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Nathan Jensen, University of Texas at Austin and Edmund Malesky, Duke University
(THE CONVERSATION) Now that Amazon has announced the winners of its competition to host its second headquarters, a question on many minds is whether it’ll be worth the incentives offered.
We have a different question: Why did so many cities play Amazon’s billion-dollar bidding game in the first place?
One media narrative has portrayed the leaders of losing locations as simply fooled by Amazon’s ingenious scheme. Most of the 238 cities that made bids – offering lucrative tax and other incentives – really didn’t have a shot because they didn’t fulfill the basic requirements, such as access to skilled human capital, sufficient infrastructure and population density.
According to this view, their role was to provide competition, driving down the tax bill Amazon would eventually pay in the locations it had already selected for its own business reasons. They also provided Amazon with valuable data about what types of incentives they would need to provide in the future as it expands.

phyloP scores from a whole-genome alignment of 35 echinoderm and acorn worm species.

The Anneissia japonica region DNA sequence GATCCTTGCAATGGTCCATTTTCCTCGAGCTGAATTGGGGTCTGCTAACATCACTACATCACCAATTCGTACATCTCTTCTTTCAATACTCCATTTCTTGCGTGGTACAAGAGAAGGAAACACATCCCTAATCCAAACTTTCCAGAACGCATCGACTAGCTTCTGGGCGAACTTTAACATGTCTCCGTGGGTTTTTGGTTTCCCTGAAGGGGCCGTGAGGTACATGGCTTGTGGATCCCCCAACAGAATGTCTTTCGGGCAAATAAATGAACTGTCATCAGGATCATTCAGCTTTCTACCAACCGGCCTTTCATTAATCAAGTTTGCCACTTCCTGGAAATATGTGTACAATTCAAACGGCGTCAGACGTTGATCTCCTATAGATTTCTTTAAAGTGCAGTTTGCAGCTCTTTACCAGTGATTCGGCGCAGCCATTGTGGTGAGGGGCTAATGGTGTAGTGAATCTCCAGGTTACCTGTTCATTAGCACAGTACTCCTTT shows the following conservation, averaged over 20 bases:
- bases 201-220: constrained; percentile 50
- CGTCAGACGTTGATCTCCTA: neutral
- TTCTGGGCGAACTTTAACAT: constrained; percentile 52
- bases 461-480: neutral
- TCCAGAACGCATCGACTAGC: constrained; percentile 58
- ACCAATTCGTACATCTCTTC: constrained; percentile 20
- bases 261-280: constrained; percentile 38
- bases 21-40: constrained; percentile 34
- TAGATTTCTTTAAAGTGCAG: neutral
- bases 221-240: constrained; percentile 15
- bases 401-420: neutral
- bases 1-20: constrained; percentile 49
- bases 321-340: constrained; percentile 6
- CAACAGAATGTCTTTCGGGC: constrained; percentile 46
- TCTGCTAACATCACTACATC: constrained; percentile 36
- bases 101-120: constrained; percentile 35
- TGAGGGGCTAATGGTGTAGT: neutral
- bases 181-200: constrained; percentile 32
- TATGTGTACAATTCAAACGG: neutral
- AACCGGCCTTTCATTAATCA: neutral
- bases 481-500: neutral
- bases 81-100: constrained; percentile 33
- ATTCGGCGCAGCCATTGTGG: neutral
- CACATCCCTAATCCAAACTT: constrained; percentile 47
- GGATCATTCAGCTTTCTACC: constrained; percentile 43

There is certainly merit to this narrative. Where we disagree is the notion that the politicians were simple dupes in a game they didn’t fully understand. Rather, ourresearch suggests it is far more likely they were willing participants.
A game of incentives
Amazon first unveiled its public competition for what has been dubbed “HQ2” last September.
The retailer gave interested city and state governments only two months to put together proposals for the opportunity to attract what Amazon described as a US$5 billion investment that would employ 50,000 workers.